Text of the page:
Updated: October 14, 2020 1:08:10 pm
The Bombay High Court on Tuesday said that some measures can be taken to make information available to the public as to where medicines and injections for Covid-19 patients are stocked and the same can be published.
The court asked the petitioner to make the Brihanmumbai Municipal Corporation (BMC) a party to a public interest litigation (PIL) seeking that medicines for Covid-19 treatment be directly delivered to hospitals and quarantine centres.
A division bench of Chief Justice Dipankar Datta and Justice Girish S Kulkarni was hearing a PIL filed by Jayesh Mirani, president of NGO All Maharashtra Human Rights Welfare Association, through advocate Prashant Pandey.
The plea stated that Covid-19 patients were dying as they could not avail the medicines and sought direction to the state government to make medicines required for treating Covid-19 patients, including Remdesivir, Actemra injections and FabiFlu tablets available at government and private hospitals and also at medical stores.
The PIL said that since important medicines required to treat critical Covid-19 patients are available only with six suppliers in Mumbai, many patients are deprived or availing treatment.
“Patient’s relatives or caregivers need to procure the medicines and have to pay more than the maximum retail price on many occasions. If the drugs were instead made available at Covid-19 treatment facilities, much time would be saved and immediate care can be given to the patients…” advocate Pandey had submitted.
As per court’s September 18 directions, the Maharashtra government submitted an affidavit stating that over 2 lakh Remdisivir injections were distributed by 307 distributors and hospitals between April 1 and September 25 in Mumbai. Moreover, nearly 3.2 lakh strips of Favipiravir tablets were distributed at 183 hospitals during the same period.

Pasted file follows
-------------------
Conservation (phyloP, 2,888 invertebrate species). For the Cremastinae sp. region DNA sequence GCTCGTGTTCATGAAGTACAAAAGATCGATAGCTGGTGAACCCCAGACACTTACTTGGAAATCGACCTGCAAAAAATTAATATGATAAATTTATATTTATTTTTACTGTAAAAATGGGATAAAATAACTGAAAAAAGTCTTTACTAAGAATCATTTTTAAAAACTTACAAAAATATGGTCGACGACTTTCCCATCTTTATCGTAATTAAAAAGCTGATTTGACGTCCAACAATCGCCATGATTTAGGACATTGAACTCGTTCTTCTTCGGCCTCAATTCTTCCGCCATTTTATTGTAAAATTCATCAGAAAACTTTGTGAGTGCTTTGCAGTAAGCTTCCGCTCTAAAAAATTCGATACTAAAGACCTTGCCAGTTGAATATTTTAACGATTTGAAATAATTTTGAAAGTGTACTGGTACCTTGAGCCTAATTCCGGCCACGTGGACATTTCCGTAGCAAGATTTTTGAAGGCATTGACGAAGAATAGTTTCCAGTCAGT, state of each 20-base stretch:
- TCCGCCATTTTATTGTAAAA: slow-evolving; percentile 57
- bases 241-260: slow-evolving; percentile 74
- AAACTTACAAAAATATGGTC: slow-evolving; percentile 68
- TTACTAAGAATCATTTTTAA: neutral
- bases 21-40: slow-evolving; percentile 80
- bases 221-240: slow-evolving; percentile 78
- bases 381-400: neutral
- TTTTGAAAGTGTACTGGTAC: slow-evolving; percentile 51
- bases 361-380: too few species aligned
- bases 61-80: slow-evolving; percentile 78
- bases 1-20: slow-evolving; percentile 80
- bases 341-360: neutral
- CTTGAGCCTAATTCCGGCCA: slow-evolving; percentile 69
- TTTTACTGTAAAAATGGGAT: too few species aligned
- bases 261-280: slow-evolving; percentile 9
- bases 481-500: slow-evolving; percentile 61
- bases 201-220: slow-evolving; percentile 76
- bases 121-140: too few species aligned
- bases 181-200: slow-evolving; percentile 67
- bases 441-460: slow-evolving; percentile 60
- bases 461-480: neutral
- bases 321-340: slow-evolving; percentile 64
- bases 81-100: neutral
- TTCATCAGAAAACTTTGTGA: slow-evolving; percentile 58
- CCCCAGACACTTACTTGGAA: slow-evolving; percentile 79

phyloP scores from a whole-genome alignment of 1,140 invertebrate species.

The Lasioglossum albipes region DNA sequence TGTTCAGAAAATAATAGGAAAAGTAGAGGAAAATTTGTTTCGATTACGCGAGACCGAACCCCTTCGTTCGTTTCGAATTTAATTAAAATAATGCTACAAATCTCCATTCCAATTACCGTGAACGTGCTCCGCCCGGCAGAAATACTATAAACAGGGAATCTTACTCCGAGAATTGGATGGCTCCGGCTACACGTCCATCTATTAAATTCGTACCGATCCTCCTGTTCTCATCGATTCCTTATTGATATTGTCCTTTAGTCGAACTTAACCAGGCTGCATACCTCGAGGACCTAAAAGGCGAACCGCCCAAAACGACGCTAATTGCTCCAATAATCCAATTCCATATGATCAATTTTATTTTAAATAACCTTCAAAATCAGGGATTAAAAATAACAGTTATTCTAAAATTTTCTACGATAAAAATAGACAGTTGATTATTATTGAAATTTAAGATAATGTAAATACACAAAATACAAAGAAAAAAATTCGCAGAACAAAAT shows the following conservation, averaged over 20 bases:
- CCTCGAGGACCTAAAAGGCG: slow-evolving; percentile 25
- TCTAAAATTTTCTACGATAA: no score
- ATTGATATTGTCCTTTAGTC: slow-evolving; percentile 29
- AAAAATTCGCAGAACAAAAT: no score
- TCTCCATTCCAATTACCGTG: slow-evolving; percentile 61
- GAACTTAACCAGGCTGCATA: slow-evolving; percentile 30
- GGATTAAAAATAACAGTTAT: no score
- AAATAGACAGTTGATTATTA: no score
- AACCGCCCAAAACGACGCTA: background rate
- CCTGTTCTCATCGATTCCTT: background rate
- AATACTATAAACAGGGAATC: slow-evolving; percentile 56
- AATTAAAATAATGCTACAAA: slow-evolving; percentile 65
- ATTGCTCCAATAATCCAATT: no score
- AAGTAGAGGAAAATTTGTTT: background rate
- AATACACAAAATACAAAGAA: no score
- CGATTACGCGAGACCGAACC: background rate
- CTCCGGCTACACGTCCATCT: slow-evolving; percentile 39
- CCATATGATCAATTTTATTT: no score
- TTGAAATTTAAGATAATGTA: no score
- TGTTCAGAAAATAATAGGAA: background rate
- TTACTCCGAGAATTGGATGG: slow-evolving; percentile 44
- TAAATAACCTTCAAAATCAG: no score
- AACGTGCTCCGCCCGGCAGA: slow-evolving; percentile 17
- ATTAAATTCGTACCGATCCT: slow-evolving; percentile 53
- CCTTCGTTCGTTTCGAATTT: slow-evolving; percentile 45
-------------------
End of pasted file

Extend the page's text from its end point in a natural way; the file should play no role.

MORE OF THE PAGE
The state government also said that between April and September this year, 87 inquiries for Remdesivir and 13 for Tocilizumab injections were made on helpline numbers and the demands were catered to.
The petitioner on Tuesday said that over 100 persons were dying everyday in the city due to non-availability of these injections and the claim of only 87 inquiries made by public was unbelievable.
Pandey said the unavailability of injection on the first day of admission results in 15 per cent damage to the lungs of Covid-19 patients.
He added that the system devised by the BMC of calling the medical officer, who would dispatch the injection the next day, causes delay and by then the lungs of the patient get damaged by 30 per cent.
The petitioner sought directions from the court to expedite the process of providing the injections by the civic authority.
The bench said it would first hear the BMC and asked the petitioner to make the civic authority a party to the case. “The BMC and concerned departments of the state must work in tandem to ensure that all these drugs remain available easily. Some measures can be taken to make information available to the public at large as to where and how medicines are stocked, made available and at what prices etc,” the court said.
The court posted further hearing in the matter to Thursday.
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